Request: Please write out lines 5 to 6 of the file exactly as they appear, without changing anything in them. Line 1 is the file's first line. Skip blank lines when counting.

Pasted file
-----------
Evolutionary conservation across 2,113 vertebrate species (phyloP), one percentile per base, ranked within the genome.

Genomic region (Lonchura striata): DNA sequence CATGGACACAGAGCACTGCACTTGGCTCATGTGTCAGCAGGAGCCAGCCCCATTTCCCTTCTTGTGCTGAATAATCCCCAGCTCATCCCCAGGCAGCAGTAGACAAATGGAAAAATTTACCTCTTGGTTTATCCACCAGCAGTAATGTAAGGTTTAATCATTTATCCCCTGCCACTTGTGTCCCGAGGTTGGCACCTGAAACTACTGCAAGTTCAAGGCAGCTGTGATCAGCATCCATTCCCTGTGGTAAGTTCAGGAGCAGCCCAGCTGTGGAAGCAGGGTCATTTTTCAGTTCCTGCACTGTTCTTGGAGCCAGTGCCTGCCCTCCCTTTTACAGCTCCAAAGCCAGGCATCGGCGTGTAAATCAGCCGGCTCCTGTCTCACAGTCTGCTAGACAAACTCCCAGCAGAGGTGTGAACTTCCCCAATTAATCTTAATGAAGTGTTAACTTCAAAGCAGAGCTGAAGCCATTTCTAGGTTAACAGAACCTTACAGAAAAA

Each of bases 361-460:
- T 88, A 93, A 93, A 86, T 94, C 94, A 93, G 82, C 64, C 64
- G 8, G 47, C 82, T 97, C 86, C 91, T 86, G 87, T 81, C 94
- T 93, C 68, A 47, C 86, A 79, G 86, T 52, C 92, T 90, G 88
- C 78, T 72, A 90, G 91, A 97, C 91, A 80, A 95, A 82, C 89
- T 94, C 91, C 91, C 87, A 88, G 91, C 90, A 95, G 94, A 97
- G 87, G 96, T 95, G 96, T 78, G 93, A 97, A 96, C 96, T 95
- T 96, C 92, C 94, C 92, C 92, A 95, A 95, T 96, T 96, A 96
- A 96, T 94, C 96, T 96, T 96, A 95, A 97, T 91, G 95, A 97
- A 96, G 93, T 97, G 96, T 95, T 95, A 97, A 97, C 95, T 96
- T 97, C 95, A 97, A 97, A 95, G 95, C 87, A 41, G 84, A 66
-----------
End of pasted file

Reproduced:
- G 8, G 47, C 82, T 97, C 86, C 91, T 86, G 87, T 81, C 94
- T 93, C 68, A 47, C 86, A 79, G 86, T 52, C 92, T 90, G 88